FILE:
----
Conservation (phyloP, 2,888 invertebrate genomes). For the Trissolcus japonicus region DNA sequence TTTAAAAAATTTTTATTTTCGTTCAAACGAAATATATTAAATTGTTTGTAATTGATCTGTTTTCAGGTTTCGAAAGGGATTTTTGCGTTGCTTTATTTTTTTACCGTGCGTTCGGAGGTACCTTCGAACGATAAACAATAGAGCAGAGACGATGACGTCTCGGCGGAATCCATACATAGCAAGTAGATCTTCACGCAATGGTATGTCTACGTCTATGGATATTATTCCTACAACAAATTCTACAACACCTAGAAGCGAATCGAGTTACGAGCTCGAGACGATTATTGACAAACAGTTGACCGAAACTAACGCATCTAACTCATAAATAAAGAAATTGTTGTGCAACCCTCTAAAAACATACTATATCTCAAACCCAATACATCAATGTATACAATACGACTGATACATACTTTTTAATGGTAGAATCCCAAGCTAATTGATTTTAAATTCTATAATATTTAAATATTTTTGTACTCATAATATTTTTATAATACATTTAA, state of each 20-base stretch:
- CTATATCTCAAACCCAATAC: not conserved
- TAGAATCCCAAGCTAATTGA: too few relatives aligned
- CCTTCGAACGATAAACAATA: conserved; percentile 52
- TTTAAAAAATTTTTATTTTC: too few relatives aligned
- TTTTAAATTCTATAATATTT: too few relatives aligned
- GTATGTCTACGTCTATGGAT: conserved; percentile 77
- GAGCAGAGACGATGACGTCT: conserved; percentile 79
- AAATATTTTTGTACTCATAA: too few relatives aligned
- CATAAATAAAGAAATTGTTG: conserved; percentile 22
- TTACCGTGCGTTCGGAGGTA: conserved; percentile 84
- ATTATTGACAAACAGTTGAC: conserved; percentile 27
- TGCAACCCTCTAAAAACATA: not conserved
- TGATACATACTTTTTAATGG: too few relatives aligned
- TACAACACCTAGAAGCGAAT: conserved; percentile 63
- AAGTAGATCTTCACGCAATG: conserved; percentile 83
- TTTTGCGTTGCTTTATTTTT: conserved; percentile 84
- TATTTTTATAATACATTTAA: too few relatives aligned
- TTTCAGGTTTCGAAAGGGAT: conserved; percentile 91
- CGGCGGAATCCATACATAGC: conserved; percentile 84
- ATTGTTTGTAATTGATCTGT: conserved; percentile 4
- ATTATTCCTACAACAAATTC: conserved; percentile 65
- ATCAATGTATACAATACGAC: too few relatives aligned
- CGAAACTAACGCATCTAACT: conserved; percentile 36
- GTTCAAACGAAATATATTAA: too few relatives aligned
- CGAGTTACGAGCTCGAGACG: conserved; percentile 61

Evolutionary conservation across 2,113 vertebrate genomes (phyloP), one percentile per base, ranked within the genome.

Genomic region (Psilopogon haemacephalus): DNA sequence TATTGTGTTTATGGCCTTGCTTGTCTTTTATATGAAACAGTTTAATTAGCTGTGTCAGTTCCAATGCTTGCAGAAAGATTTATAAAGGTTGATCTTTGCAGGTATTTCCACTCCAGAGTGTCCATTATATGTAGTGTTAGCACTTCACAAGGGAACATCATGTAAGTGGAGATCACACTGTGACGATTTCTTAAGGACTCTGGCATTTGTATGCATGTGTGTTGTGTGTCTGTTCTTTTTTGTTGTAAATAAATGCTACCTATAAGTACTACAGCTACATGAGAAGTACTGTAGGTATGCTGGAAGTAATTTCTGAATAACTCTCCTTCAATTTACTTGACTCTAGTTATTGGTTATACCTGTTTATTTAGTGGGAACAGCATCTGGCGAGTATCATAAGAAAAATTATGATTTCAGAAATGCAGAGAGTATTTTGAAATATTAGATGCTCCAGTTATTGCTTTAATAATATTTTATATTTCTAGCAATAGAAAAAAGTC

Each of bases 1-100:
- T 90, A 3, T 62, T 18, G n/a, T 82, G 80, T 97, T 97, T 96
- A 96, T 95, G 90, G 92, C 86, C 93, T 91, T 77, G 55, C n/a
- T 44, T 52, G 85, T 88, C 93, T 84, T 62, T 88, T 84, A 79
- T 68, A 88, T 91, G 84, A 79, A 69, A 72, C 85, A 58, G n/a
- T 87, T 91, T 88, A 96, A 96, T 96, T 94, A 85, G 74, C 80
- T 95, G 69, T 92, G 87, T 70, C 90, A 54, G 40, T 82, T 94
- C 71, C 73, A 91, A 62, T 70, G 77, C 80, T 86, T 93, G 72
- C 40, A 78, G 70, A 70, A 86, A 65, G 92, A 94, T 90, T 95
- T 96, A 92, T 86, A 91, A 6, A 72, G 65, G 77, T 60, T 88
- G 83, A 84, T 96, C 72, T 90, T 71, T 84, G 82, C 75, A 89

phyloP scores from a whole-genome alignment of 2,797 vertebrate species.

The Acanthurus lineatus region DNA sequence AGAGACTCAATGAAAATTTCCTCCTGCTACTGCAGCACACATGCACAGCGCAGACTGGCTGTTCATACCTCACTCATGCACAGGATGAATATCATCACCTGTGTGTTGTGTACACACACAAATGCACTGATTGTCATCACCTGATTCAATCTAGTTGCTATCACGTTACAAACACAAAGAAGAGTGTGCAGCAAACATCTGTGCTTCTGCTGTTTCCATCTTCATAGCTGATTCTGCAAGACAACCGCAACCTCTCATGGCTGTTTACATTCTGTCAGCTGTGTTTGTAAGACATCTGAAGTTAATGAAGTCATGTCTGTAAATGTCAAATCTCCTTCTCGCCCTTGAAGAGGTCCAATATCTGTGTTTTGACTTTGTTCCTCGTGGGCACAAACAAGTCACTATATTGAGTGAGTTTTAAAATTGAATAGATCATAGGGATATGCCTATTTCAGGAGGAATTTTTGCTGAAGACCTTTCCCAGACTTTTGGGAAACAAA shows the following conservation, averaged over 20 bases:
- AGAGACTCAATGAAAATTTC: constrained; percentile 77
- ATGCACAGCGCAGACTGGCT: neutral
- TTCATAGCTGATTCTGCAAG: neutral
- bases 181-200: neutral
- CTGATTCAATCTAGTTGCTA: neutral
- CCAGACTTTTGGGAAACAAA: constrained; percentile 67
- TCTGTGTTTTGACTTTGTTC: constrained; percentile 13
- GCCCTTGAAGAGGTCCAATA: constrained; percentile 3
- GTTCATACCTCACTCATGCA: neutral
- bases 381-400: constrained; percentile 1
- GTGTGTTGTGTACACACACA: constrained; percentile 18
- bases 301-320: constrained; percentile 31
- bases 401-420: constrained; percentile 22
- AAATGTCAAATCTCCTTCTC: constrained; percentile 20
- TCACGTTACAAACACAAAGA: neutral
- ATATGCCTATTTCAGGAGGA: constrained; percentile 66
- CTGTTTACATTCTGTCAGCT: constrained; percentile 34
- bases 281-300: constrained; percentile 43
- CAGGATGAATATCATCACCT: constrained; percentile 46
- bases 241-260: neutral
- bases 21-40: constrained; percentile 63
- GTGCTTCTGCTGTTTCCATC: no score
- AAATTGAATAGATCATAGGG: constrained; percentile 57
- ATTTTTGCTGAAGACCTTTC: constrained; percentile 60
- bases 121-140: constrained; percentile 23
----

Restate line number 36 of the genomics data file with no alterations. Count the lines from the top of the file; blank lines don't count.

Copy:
- C 71, C 73, A 91, A 62, T 70, G 77, C 80, T 86, T 93, G 72